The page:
Osborne and Balls clash over fate of the nation
Chancellor George Osborne yesterday delivered his economic plan to MPs and a disdainful opposition. But what do the complicated figures and bold promises in the Autumn Statement mean?
For an Autumn Statement, it was delivered on a very wintry day. As he stood up in Parliament to announce his economic plan for Britain, Chancellor George Osborne was under pressure to bring positive news.
The Office for Budget Responsibility has predicted that Britain’s economy will have contracted by 0.1% in 2012. National debt looks set to increase for much longer than the government hoped. And after revelations of tax avoidance by huge corporations, the public mood was sour.
What to do when faced with this grim outlook? For Osborne, the first response was to focus on the positive – the UK is on track, for example, when it comes to cutting the deficit. The second was to remain doggedly optimistic.
The forecasts, he argued, show the road will be long and hard – but also that Britain is headed in the right direction. The only path to prosperity, he says, is to stick with ‘Plan A’.
Yesterday, the Chancellor described what that would mean. Businesses will lead the way in restarting the economy, so corporation tax will be reduced to 21%, showing the world Britain is ‘open for business’. The amount small companies can invest in things like new equipment without paying tax will also be increased tenfold.
The coalition plan for recovery also means cutting spending. Osborne will put up many welfare benefits by only 1% per year: since that is less than inflation, it will mean an income dip for poorer people – but a government saving of £4 billion.
This, Osborne claimed, is the route to prosperity. But when the man currently at the helm of the Treasury finished, his rival had a ready response.
Unemployment and inequality, argued Ed Balls, is the real problem: instead of squeezing welfare, the time has come to ramp up taxes on the rich. Labour policies include taxing the largest incomes at 50%, and funding jobs for the long-term unemployed by taking money out of bank bonuses. The current government, Balls argued, has failed the economic test: ‘Unfair, incompetent and completely out of touch’.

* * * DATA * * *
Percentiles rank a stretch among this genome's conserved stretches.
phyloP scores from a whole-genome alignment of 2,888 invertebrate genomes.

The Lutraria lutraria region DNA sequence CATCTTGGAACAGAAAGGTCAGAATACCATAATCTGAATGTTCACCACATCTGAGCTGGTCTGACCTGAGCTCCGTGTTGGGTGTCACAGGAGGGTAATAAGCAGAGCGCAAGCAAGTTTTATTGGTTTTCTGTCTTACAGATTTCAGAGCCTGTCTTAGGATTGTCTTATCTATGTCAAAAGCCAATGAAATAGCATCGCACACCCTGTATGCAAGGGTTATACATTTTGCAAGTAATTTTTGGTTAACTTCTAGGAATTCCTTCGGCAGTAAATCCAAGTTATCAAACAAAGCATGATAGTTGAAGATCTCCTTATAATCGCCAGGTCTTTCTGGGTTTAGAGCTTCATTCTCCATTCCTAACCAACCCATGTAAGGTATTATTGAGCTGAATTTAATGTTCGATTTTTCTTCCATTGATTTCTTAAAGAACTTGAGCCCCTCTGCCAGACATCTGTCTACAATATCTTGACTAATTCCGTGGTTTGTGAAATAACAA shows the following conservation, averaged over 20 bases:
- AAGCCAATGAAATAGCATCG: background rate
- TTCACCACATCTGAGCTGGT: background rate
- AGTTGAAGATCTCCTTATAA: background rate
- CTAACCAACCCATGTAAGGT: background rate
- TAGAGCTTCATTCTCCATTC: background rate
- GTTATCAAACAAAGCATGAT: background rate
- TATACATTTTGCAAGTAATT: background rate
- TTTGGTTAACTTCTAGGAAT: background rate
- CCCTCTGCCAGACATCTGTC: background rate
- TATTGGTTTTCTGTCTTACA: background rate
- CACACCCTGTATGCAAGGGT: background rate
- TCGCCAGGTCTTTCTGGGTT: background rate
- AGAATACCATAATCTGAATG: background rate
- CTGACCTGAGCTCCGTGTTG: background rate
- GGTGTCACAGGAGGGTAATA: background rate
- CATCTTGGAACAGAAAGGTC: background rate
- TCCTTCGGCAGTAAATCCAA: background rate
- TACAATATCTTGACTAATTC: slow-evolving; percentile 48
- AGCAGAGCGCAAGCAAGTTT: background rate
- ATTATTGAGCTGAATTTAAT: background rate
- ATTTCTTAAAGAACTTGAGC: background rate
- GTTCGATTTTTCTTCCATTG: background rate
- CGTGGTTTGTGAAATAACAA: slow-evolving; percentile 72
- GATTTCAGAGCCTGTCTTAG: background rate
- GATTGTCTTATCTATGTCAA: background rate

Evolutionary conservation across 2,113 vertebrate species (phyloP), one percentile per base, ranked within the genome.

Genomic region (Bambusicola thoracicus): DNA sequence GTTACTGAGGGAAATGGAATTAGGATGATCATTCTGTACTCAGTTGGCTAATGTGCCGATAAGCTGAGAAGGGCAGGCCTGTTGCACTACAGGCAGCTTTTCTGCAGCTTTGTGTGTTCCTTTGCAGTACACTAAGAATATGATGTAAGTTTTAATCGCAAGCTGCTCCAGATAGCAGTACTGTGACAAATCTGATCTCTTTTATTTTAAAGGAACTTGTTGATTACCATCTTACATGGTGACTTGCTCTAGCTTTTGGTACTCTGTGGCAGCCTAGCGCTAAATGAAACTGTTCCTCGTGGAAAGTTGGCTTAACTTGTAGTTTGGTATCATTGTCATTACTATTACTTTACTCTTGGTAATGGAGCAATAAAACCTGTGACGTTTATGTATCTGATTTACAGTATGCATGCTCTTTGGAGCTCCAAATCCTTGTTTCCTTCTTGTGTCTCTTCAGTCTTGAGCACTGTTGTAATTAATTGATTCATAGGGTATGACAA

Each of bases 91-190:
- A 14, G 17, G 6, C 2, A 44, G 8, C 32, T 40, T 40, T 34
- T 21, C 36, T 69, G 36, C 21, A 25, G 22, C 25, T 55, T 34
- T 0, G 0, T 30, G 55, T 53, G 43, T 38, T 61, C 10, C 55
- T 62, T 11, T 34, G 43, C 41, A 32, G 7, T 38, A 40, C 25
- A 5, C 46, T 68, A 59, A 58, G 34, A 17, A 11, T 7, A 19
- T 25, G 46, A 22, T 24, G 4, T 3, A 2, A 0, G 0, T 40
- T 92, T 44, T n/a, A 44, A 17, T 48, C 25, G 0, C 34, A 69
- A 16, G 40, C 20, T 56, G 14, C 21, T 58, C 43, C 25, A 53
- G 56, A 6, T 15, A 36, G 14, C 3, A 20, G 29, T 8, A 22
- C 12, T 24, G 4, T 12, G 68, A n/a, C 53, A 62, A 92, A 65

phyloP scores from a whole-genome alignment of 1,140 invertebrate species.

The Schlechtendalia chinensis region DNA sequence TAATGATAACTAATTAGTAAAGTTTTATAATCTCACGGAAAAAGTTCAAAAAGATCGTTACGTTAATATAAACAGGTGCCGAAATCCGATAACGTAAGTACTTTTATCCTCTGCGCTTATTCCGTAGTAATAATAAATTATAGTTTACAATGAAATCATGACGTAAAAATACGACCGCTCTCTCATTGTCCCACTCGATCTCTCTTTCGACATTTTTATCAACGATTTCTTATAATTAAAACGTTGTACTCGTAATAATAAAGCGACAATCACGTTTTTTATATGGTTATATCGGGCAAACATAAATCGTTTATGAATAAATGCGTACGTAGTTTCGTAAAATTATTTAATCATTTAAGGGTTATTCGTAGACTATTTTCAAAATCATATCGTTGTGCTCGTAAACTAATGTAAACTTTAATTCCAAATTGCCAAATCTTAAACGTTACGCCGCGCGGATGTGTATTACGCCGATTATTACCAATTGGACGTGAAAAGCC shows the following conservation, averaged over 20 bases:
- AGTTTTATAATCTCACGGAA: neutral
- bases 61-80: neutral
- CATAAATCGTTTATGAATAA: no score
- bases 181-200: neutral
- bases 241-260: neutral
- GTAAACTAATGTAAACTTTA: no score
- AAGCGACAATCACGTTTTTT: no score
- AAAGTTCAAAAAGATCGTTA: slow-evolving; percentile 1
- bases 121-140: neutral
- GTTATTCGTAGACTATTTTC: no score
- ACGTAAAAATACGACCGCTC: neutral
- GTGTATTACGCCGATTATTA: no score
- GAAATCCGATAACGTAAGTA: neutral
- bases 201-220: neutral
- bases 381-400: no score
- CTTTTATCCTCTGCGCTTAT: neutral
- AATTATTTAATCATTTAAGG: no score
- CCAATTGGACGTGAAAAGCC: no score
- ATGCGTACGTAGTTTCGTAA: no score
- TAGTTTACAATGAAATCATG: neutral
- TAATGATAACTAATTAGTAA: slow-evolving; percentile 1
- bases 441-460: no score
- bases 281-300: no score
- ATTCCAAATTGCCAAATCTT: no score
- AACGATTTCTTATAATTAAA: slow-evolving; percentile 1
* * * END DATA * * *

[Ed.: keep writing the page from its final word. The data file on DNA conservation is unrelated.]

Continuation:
Winter of discontent
Both Conservatives and Labour vocally condemn the economic policies of their rivals. For one side, a small state and freedom to make money is the way; the other say the wealthiest must pay to fuel growth through public spending and improve life for the worse off.
Is one faction correct? It is possible that one route might lead to greater prosperity – and that the other really is a dangerous path.
But there is another basis for the differing views. Neither party, some say, actually knows what might result from its policies. Balls and Osborne are drawn to their politics because they believe in ideals like greater equality, or, alternatively, the freedom to rise above the rest. These ideas are motivated by belief systems, not facts.
- Which party do you back when it comes to the Autumn Statement?
- Is economics an objective science, or is it based on more abstract values and ideals?
- Make a poster that shows the headline announcements of the Autumn Statement – and explains what they mean for normal people.
- Create a political cartoon that demonstrates visually the differences between George Osborne and Ed Balls.
Some People Say...
“Political parties are all the same.”
What do you think?
Q & A
- All this political squabbling doesn’t interest me.
- But it will affect you. Along with the annual spring Budget, the Autumn Statement allocates money to things like health care, and sets how much tax people pay and the support they get from the government.
- That affects me... how?
- It will have an impact on your family’s finances. One of Osborne’s popular moves, for example, was scrapping a rise in fuel duty, which would have increased outgoings for all households with a car, no matter how rich or poor.
- What about spending?
- Osborne also announced that £1 billion is being put aside for schools.That will fund 50,000 extra places – although some experts say that is not nearly enough.
- Office for Budget Responsibility
- The OBR was created after the general election in 2010, when the coalition came to power. It developed from an idea that an organisation independent from the government should provide economic forecasts, and draws up its predictions as a background to the UK Budget being put together.
- Cutting the deficit
- The deficit is the gap between government spending and income that the government collects in taxes. As that gap is filled by borrowing money, the national debt will also grow. This year, the deficit is 6.1%, by 2018, it is expected to fall to 1.6%.
- Less than inflation
- In a healthy economy, wages and the prices of goods rise slowly, in a process called inflation. Normally, the two should increase in tandem. When wages or welfare payments do not grow as fast as everything else, that means their value is reduced in real terms, because the money will not go as far.